Issue Date: September 9, 2005
Reviewed by RICH HEFFERN
Last year on the evening of May 22, Nebraskan Will Togsteds two-story house was lifted straight up into the air and whisked off by a tornado. Author Mark Svenvold interviewed Mr. Togsted afterward.
There was a greenish sky, and then, in the blink of an eye, everything turned black. Then it got real quiet, Will recalled.
Then came a thunderous downpour unlike anything Will had ever seen in his life. He saw debris sailing sideways very high in the sky. As Will descended the basement stairs and turned around, he saw the screen door fly away. [then] from his position near the furnace, Will felt a sudden, tremendous pressure drop. He looked up and saw above him the floor joists, row upon row of support beams upon which the first floor was anchored, all of them suddenly moving as one to the northeast. The house then lifted and sailed off with the storm.
Mr. Svenvolds book describes the severe spring weather that plagues the Midwestern United States every year. The author rides along with a new breed, the storm chasers, men and women who in their SUVs prowl the back highways of Oklahoma, Kansas or Nebraska in the months of May and June waiting for super-sized thunderstorms to develop, hoping to catch a glimpse of and record on film or camcorder their most fearsome spawn, the funnel clouds that pounce on towns and trailer parks.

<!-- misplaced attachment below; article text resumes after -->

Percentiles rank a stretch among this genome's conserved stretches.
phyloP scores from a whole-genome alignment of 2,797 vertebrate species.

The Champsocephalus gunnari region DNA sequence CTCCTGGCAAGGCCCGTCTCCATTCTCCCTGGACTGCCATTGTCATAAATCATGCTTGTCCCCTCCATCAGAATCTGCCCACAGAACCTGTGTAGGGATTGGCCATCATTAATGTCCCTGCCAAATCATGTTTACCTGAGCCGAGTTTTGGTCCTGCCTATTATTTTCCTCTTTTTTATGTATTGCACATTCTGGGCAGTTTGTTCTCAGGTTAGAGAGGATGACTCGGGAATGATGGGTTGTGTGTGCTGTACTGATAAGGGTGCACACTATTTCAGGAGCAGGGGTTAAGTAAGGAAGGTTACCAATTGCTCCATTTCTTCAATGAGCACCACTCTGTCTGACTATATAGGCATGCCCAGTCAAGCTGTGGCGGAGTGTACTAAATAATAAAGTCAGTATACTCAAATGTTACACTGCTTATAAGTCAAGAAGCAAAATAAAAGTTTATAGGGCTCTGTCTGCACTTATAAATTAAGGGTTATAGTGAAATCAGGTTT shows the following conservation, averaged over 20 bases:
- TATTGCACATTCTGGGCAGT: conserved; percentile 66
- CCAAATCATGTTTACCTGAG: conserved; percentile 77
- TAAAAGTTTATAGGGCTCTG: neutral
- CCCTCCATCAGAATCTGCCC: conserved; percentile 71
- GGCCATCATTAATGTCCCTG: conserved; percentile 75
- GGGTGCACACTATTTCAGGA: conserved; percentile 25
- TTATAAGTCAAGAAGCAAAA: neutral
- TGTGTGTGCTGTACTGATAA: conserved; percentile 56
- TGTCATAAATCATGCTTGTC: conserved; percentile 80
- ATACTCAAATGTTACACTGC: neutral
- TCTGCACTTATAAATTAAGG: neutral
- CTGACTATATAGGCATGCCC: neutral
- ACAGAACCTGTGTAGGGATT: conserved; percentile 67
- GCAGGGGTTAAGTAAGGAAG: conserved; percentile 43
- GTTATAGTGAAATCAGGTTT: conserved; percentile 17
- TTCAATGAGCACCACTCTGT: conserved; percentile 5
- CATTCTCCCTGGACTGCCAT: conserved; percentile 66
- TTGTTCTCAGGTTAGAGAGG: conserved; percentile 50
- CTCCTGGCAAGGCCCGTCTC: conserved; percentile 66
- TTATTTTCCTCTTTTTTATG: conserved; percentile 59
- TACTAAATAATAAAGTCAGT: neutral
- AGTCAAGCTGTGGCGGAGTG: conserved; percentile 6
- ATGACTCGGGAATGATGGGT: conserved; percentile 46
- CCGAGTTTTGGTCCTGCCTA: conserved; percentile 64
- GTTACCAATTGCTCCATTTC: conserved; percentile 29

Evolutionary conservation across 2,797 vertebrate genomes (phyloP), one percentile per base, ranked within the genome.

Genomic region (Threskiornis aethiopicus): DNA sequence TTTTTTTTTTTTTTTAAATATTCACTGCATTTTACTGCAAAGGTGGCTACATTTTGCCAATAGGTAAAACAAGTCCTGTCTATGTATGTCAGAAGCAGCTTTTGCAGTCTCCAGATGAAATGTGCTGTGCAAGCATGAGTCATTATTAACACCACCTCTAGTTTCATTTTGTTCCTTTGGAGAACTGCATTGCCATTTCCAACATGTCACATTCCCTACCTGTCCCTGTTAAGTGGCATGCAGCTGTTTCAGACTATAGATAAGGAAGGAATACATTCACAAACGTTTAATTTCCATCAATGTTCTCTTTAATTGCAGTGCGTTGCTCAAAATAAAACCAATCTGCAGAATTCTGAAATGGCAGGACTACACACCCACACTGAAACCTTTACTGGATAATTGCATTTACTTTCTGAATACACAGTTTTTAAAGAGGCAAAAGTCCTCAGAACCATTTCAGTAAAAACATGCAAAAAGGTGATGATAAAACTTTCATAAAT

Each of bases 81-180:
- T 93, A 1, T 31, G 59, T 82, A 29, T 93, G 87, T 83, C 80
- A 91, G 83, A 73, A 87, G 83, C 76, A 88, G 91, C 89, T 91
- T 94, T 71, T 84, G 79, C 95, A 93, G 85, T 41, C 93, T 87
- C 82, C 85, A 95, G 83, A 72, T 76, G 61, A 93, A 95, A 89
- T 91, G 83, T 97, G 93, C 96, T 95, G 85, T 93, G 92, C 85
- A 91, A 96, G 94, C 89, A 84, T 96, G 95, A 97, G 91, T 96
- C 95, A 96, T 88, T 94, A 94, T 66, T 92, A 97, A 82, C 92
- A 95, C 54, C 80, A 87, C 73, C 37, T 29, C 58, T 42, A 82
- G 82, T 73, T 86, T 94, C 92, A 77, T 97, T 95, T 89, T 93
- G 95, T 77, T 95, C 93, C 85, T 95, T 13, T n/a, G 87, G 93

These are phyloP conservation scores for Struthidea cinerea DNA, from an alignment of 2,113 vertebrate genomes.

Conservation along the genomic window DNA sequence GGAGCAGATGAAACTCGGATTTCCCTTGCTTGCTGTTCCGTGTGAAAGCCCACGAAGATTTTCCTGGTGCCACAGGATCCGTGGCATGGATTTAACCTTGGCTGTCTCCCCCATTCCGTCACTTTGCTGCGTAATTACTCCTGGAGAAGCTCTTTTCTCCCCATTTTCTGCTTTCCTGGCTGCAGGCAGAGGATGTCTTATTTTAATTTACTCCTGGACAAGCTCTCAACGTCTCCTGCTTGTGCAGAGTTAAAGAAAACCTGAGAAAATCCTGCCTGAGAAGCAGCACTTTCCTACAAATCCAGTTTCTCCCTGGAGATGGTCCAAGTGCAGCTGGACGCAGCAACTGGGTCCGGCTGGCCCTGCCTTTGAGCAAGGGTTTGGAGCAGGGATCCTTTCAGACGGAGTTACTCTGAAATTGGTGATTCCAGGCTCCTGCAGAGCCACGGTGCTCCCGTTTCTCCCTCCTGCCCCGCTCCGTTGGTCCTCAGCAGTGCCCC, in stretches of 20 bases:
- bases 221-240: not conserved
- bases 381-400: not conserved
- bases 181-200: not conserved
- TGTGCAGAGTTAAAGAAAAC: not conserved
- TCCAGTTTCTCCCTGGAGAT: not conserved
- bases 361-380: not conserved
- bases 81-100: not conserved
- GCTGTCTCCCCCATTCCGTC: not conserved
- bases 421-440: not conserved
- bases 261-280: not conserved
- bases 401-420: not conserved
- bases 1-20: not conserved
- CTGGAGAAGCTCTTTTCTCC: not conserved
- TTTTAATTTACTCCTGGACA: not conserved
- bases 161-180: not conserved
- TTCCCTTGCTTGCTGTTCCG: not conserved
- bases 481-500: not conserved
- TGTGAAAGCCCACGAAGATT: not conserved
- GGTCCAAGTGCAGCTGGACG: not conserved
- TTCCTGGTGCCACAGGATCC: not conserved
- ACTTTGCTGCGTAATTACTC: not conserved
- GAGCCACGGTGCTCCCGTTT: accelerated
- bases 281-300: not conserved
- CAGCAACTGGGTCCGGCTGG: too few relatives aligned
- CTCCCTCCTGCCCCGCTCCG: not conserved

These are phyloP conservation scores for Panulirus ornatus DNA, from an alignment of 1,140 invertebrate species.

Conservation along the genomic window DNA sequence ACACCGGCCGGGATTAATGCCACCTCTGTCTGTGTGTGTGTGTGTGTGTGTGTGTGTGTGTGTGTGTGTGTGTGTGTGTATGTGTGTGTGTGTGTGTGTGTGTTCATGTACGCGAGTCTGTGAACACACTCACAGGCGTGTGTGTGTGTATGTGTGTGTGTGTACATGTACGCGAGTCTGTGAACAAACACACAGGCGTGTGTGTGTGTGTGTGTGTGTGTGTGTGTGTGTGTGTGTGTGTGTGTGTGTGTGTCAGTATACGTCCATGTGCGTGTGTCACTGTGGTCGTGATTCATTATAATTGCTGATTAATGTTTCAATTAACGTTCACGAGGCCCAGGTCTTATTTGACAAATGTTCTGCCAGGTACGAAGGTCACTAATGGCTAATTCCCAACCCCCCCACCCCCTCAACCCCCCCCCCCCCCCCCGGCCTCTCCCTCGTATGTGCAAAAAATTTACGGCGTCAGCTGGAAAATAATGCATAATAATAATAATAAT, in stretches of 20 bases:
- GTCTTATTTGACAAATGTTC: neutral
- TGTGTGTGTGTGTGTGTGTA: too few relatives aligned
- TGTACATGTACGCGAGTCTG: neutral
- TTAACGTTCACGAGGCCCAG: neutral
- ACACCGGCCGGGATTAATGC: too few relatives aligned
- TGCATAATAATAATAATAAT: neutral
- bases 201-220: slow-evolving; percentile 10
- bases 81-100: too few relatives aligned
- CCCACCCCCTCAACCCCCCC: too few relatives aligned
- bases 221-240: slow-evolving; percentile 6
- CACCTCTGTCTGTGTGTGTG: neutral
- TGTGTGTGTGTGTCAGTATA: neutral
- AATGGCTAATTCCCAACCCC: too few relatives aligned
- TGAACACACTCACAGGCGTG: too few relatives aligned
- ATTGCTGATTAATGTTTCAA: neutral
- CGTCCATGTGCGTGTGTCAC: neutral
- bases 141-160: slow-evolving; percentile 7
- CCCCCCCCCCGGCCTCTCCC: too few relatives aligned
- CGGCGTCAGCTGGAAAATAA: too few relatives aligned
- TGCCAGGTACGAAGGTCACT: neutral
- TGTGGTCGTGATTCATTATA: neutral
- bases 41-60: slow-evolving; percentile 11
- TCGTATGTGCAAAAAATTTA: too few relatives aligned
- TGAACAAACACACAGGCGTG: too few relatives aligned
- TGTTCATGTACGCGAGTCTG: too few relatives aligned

He tags these adventurers paparazzi del cielo.
Mr. Svenvold coins another new phrase, catastrophilia, to describe a cultural phenomenon hes observed. As weve become increasingly insulated from the physical world, the weather, the shifting of air masses, the ever changing atmosphere, has become one of the few things that seems solid in an increasingly ephemeral world.
We are particularly fascinated, according to Mr. Svenvold, by the extremes of weather -- the cyclone or the paralyzing ice storm or the destructive flash flood. Its a near-death experience, one that usually involves the near-death of others, not our own. Last weeks wide coverage of Hurricane Katrina is a good example.
Mr. Svenvold chronicles the dramatic evolution of the Weather Channel from a small niche on the early cable television spectrum to a hugely profitable venue with a gigantic national audience. The Weather Channels success owes much to its regularly scheduled Storm Stories features that highlight the dramatic effects of big weather -- hurricanes, floods and tornadoes -- on human life and our puny structures.
For nearly 20 years, however, the Weather Channel has carefully avoided focusing much attention on what Mr. Svenvold calls the biggest weather story of our time -- global warming. Finally in May last year, the channel announced an official position on climate change. Mr. Svenvold is dismayed, however. They clouded and distracted and soft-pedaled the issue, reflecting the Weather Channels desire to maintain a position of expedient detachment about the role of human manufacture and consumption -- our role -- in exacerbating [global warming].
Read this absorbing book. Try not to get anxious, though, when thunder rumbles over the horizon.
Rich Heffern is an editor with Celebration Publications and a frequent contributor to NCR. His e-mail address is firstname.lastname@example.org.
National Catholic Reporter, September 9, 2005
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